Humans commonly misapprehend themselves to be the only beings who ‘feel’. At most, the ability to feel is extended to the more human-like creatures like the orangutans or the chimpanzees and, sometimes, to the dolphins. The notion is that all other animals are purely mechanical beings with only instincts and no feelings or emotions whatsoever. This conviction has led humans to perform rather inhumane tests and experiments on these apparently ‘lesser’ beings. Tests which are supposed to make human life better! Now, and trust me when I tell you this, the idea is completely WRONG!
Animals have rights too
Animal lovers in general and many animal rights activists in particular have time and again tried to point out this grave mistake and have attempted to provide relief to these animals. Sometimes they have succeeded and mostly they haven’t. However, now, for the first time, New Zealand has officially accepted the fact that animals – all of them – are
Now, you may say that no state ever promoted cruelty towards animals. But, here’s the thing. There are pragmatic laws and penalties against violence on humans, along with a functional enforcement infrastructure. Yet, when it comes to the animals, violence is seldom reported. On top of that, it is rather difficult to get the accused prosecuted. It is true that the more serious cases like hunting or poaching are dealt with stiffer hands, yet, violence is not restricted only to that. These are only the tips of huge icebergs.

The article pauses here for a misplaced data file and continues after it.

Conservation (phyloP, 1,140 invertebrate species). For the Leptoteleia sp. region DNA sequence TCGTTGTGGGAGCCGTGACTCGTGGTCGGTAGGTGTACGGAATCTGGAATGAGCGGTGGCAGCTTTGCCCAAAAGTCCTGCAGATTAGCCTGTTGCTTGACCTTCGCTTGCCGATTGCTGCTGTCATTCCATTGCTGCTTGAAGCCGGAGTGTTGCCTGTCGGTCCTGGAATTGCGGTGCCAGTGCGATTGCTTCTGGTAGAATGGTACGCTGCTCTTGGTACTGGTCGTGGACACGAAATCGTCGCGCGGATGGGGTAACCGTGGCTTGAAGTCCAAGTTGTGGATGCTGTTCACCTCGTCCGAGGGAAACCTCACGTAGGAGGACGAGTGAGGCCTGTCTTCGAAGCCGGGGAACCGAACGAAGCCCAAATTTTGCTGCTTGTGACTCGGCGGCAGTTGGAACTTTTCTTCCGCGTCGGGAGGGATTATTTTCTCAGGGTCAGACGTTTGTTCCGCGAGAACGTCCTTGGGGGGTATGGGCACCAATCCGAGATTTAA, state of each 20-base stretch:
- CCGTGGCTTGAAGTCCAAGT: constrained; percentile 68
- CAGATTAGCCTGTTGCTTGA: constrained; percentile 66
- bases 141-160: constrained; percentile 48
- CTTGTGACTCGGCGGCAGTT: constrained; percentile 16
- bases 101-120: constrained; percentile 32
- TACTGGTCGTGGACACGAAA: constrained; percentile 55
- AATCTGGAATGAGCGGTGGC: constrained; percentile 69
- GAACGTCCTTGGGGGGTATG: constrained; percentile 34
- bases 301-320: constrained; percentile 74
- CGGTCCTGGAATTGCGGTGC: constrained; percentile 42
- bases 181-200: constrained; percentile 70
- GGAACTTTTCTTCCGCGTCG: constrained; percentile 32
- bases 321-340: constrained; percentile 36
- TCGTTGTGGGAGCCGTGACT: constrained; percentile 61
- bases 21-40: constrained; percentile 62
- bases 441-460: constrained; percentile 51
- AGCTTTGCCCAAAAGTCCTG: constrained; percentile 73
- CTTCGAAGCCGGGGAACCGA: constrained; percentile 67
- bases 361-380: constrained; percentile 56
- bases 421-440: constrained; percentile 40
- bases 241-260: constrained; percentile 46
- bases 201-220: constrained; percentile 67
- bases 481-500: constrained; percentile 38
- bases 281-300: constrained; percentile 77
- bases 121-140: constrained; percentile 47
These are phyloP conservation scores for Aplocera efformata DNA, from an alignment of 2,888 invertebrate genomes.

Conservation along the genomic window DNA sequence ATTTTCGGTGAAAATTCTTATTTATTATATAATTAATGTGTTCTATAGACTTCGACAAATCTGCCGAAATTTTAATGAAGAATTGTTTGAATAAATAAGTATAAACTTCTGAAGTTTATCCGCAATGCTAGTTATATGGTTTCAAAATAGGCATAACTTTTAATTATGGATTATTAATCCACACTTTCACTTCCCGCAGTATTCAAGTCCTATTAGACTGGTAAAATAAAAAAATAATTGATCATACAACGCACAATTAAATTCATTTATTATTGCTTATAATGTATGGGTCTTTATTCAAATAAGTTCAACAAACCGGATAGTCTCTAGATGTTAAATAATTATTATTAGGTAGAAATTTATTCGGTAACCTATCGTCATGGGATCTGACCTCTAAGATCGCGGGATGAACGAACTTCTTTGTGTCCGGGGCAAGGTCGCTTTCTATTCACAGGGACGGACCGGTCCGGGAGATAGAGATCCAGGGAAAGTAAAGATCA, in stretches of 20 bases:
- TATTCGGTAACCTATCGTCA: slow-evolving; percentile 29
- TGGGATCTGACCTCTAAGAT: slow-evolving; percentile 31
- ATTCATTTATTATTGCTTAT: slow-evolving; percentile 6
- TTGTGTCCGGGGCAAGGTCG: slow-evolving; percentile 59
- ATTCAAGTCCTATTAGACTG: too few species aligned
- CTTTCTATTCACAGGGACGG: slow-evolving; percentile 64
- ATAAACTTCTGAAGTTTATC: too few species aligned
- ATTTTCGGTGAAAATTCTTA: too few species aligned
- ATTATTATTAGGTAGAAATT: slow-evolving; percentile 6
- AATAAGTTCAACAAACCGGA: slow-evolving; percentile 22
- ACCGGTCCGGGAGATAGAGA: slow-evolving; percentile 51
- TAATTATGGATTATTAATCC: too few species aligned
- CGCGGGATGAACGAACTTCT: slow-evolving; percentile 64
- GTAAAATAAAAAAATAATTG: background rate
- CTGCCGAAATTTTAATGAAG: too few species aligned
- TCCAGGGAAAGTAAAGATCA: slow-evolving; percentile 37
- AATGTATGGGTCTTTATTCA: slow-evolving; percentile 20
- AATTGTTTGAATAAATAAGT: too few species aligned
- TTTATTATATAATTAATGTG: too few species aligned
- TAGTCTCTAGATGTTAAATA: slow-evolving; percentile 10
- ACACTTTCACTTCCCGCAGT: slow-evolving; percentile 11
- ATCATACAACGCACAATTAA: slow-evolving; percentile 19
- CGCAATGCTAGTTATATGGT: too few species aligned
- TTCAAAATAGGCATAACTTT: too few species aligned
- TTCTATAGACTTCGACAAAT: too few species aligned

New Zealand passed a new bill
Last month, the Kiwis passed The Animal Welfare Amendment Bill, which allows for easier prosecution of the accused in cases of animal cruelty in the country. The chairperson of the National Animal Ethics Advisory Committee, Dr Virginia Williams, praised the decision as it officially acknowledges the fact that animals also feel pain and distress.
Owing to this recognition, the bill issues an explicit ban on the use of animals for purposes of cosmetic experimentations or otherwise. It also obliges the state to provide relief to injured or sick animals and has imposed restrictions on the performance of surgical procedures. Many of the existing legalities relating to human behaviour towards wild animals have also been reformed through this bill.
Apart from Williams, other eminent individuals of the state have acknowledged the transparency, clarity and enforceability that the bill brings to the question of animal welfare. The bill is being quite rightly regarded as a major forward step in the journey of animal welfare.